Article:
"Aimee!" Leona scolded, gently. "Now, dear, you remember our little talk."

"Yes, 'm," Aimee said politely and smiled.

"That's better, dear."

Aimee suffered the inevitable pat on the head, still smiling. It was so hard to sit still and smile, but she had to. People who wanted a little girl were coming. Parents. Maybe this time, if she was very good, someone would pick her.

But they didn't. One couple talked to her this time, and she thought maybe they liked her, but after they went into the office, they looked at her sadly, and shook their heads and went to talk to another little girl. No one ever wanted her after they'd been to the office. At least no one took Cecilia, either. She stuck her tongue out at Cecilia. "No one wants you," she whispered, spitefully.

Cecilia's bright smile vanished and she began crying.

Aimee felt bad about that. She'd thought Cecilia would get mad, and then she could get mad at Cecilia. She wanted to fight someone.

"That wasn't nice," Cecilia's friend Beatrice said, while patting Cecilia on the shoulder. "No one wants you because you're mean." All three girls were the same age, but Beatrice was bigger than average, while Aimee was slighter than most. But Aimee was angry, and feeling sorry about hurting Cecilia's feelings, and upset that maybe Beatrice was right and no one liked her because she wasn't a good little girl. So she got up and slapped Beatrice in the face.

Beatrice got very red and hit Aimee back, while the other girls ran around the room, shouting, and Cecilia sat on the bench, big, blue eyes wide, startled.

Leona pulled the fighters apart, and took all three of them to the quiet room; Cecilia still crying, Beatrice sullen, and Aimee in a high- flying rage, kicking and screaming until the woman lost patience and dumped a paper cup of water over her head. "Now sit there and be still!"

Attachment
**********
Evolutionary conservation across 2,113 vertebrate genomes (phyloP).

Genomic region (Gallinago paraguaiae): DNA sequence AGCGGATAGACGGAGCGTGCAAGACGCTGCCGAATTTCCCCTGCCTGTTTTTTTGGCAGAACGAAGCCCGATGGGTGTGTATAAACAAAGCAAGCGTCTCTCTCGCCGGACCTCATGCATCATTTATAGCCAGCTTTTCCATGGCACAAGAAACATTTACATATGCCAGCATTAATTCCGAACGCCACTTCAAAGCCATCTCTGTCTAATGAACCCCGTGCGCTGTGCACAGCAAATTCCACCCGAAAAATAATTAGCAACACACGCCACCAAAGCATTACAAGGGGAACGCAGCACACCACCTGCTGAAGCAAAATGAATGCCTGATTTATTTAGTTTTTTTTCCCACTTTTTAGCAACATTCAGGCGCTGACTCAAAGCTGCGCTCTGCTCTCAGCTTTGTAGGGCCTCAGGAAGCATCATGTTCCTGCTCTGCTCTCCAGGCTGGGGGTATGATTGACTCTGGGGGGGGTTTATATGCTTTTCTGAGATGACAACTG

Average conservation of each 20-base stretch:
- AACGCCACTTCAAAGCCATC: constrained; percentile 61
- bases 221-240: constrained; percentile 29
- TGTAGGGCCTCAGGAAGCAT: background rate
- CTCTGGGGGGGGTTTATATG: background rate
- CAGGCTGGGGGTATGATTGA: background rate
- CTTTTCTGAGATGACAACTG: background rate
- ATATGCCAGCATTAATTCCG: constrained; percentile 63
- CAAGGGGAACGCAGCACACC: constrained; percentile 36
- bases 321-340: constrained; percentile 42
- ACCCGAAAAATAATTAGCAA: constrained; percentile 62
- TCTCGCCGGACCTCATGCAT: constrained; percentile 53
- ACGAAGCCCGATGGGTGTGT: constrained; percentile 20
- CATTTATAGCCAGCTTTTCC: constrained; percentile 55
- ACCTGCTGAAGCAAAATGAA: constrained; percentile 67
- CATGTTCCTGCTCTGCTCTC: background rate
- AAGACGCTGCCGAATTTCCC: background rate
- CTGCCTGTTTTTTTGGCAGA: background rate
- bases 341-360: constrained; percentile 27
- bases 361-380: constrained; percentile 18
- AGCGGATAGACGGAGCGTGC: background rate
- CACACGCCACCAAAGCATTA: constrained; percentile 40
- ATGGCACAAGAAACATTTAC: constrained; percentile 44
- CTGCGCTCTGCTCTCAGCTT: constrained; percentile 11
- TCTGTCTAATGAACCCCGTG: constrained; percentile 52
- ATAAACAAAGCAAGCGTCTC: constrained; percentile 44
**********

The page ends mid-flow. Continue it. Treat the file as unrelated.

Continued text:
Aimee wiped the water off her face and sat down, as far from the other two as she could. The woman nodded and left the room, leaving the door open so she could look in and see that they didn't move.

Cecilia stopped crying after a while and Beatrice stared at Aimee. "It's all your fault," she whispered, and Aimee didn't dare say anything back because the housemother was watching her.

They sat there a very long time, until Leona came for them. "You are going to the Headmaster's office. Behave yourselves!" She fussed over the three of them for a minute, straightening their clothes and making them as presentable as possible. She took Beatrice and Aimee by the hands, herding Cecilia in front of them.

They had never been to the office, and hung back as they approached the door. "He's a very busy man, so you girls listen to him, and don't talk back." Leona pried their hands off her skirts and pushed them forward. "Go on, now. Don't be afraid, he doesn't bite."

Beatrice and Cecilia clung together. Aimee sniffed, trying not to cry. She wouldn't be a baby like Cecilia. Even though everyone hated her. The office was big, and had one wall full of pictures of children, smiling children with smiling grown-ups holding them, or just looking at them as if they were wonderful. Aimee was sure they were all children who'd gotten new homes. Looking at the pictures made her throat hurt worse than ever. She looked the other way, and was surprised to see another little girl she knew already in the office, huddled on a bench. Dee Dee was a blonde, like Cecilia, but her hair was only a little wavy and her eyes were muddy hazel. She looked even more frightened than Aimee felt, which made her feel better.